Copyright © 2002-2021 by various contributors; see AUTHORS.
March 9, 2021
Tux Paint requires the Simple DirectMedia Layer Library (libSDL), an Open Source multimedia programming library available under the GNU Lesser General Public License (LGPL).
Along with libSDL, Tux Paint depends on a number of other SDL 'helper' libraries: SDL_Image (for graphics files), SDL_TTF and (optionally) SDL_Pango (for True Type Font support) and, optionally, SDL_Mixer (for sound effects).
The SDL libraries are available as source-code, or as RPM or Debian packages for various distributions of Linux. They can be downloaded from:
- libSDL: http://www.libsdl.org/
- SDL_Image: http://www.libsdl.org/projects/SDL_image/
- SDL_TTF: http://www.libsdl.org/projects/SDL_ttf/
- SDL_Pango: http://sourceforge.net/projects/sdlpango/ (optional)
- SDL_Mixer: http://www.libsdl.org/projects/SDL_mixer/ (optional)
They are also typically available along with your Linux distribution (e.g. on an installation media, or available via package maintainance software like Debian's "
Note: When installing libraries from packages, be sure to ALSO install the development versions of the packages. (For example, install both "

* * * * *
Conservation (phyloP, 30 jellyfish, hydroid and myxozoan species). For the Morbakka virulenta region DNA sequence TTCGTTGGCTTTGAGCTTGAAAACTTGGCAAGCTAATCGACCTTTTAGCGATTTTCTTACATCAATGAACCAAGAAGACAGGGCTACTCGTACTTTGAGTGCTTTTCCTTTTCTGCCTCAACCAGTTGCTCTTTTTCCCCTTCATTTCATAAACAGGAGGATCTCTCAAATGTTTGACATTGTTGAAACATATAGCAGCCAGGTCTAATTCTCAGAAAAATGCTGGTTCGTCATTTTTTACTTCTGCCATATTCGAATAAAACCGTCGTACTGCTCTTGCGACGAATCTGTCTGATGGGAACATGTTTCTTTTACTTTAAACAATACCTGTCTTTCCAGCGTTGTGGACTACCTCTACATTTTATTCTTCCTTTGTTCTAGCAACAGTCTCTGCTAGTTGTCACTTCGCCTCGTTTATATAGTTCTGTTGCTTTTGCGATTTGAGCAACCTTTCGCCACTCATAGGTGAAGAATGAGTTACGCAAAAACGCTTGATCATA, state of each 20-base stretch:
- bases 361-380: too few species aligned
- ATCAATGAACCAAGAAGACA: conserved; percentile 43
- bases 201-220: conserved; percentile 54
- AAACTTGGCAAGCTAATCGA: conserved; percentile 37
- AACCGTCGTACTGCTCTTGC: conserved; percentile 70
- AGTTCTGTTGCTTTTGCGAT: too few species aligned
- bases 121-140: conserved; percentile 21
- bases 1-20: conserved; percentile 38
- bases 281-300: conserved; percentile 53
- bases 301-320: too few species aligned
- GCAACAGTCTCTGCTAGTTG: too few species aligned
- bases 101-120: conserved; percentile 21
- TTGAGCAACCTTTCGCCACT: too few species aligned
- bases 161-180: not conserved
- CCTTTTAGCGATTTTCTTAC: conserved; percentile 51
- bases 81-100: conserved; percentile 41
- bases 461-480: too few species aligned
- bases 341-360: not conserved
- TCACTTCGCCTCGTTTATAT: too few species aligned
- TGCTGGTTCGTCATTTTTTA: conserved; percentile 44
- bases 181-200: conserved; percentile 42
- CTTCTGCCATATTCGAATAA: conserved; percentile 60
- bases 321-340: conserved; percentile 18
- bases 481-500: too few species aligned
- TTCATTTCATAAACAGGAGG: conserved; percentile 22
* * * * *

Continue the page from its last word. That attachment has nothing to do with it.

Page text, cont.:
SDL-1.2.4.rpm" and "
Tux Paint also takes advantage of a number of other free, LGPL'd libraries. Under Linux, just like SDL, they should either already be installed, or are readily available for installation as part of your Linux distribution.
Tux Paint uses PNG (Portable Network Graphics) format for its data files. SDL_image will require libPNG be installed.
Tux Paint uses your system's locale settings along with the "gettext" library to support various languages (e.g., Spanish). You'll need the gettext library installed.
libpaper (Linux/Unix only)
As of Tux Paint 0.9.17, Tux Paint can determine your system's default paper size (e.g., A4 or Letter), or can be told to use a particular paper size, thanks to "libpaper".
Tux Paint's "Text" and also "Label" tools support bidirectional languages, thanks to the "FriBiDi" library.
SVG graphics support